Tuesday, March 30, 2010

Something Different for Holy Week

It's amazing where you can end up in the blogworld, by starting with Fr Hunwicke's Liturgical Notes, and clicking on links from there (in the comments, that is). This morning, for example, I started with a greatly satisfying dunking of Richard Dawkins for his diatribe against the Pope, and went on to enjoy reading about a fine old Anglican Catholic priest, and musings in the comments about the missal he used. From there I was directed to the Ex Fide blog, to read more about the Reverend Henry J. Fynes Clinton, where I found this striking photo essay about how Palm Sunday was celebrated in the Catholic rite before the reforms instituted by Pius XII.

Clicking on a link in the margin at the Ex Fide site took me to All of Creation Rejoices, where I enjoyed a retelling of the tale of the Emperor with No Clothes, in relation to the folly recently promulgated as "Earth Hour." And then I had to follow his link to "Margaret's blog", where he said there was a post which had made him laugh harder than he had for years. That turned out to be the blog Doves and Pomegranates, headed up by this wonderful quotation from the (then) Rev. Dr. Newman:
Do that which is good, and no evil shall touch you. Go your way; eat your bread with joy, and drink your wine with a merry heart, for God now accepteth your works; let your garments be always white, and let your head lack no ointment.

Revd. Dr. John Henry Newman quoting the Holy Ghost, 25 April, 1843.

The post which was linked is this one, entitled "Of Anglicans, Palms and Owlets." And yes, if you are into Anglican eccentricities and zaniness, the post is very funny, especially the bit about the clumsy thurifer who managed to set the tray of dried palm crosses alight, thereby making ready for Ash Wednesday a year in advance. I commend it to your readings for Holy Week.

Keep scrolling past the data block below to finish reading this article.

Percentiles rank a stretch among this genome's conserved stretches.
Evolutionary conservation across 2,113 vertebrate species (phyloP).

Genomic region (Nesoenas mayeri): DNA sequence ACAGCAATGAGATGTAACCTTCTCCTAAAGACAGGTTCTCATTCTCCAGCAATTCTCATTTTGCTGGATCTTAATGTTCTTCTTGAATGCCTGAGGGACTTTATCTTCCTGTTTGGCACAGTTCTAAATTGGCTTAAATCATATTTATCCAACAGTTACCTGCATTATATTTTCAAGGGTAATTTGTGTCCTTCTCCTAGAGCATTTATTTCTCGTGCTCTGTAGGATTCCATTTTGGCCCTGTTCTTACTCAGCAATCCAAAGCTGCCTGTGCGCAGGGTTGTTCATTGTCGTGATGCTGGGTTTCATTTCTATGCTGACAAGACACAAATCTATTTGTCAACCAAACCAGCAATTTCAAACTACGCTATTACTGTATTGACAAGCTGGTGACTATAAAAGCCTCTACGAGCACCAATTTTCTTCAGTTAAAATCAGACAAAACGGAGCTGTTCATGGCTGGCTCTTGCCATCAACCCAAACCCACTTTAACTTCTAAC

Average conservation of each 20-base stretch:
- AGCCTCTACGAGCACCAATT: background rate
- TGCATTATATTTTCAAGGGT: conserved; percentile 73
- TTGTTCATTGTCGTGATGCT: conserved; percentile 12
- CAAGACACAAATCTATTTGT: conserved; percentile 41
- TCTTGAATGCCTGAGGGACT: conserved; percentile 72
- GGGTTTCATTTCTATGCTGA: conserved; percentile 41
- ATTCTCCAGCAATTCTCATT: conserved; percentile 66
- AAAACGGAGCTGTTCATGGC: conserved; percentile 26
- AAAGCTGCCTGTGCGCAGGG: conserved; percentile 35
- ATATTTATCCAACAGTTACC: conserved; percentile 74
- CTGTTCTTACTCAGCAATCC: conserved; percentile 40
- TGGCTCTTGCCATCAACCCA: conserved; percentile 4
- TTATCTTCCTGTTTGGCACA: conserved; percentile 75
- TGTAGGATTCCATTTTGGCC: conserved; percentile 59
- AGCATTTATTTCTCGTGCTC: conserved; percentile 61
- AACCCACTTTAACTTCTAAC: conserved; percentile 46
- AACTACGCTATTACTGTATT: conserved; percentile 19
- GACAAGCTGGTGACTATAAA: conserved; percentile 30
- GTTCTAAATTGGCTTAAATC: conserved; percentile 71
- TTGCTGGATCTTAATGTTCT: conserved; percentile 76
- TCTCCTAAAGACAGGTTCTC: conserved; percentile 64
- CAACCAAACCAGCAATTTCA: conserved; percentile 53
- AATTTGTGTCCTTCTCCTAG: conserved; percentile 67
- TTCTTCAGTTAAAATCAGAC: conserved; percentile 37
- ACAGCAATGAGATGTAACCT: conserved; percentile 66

From there you may choose further links to Orthodox, Catholic and Anglican blogs, or to others about embroidery, photography, food, and "the fair field o' folk, turtles and other stuff."

And there you have it: from Anglican Curmudgeon to Unhappy Hipsters in just five jumps. The world is your oyster! Enjoy.


  1. What an incredibly small world it has become. Did you note that, in Margaret's article from Saturday, 20th March, entitled :Should be unimaginable, the next to the last link in the body of that article is a link to your post The Dog in the Manger(II): Good Shepherd?

    Pax et bonum,
    Keith Töpfer

  2. In no way to detract from the excellent Newman but most of the quotation is Ecclesiastes 9:7.

    Have been teaching a series on it Sunday evenings at church.

  3. Thanks, MA and Rick, for those contributions. Since the blogger gives a specific date for the quote from Newman, I assume it must be from some occasional sermon or homily (April 25, 1843 was a Tuesday). You are right about the quotation from Ecclesiastes for the second part, Rick; the first sentence bears a resemblance to Deuteronomy 6:18.

  4. Marvelous posts you have linked, Curmudgeon!

    That is the thing about the WWW, one can find so many ways to spend time!!

    A blessed Holy Week and a glorious Easter to you all!

  5. Ah, I fear the blogger has got something wrong, the quotation was, from memory, from 'The Parting of Friends' which would not have been preached on a Tuesday. When I have moved house and unpacked I will work it out.

  6. Thanks, Anglican Curmudgeon, for some reason despite knowing enough about Newman to know better I had confused April and September.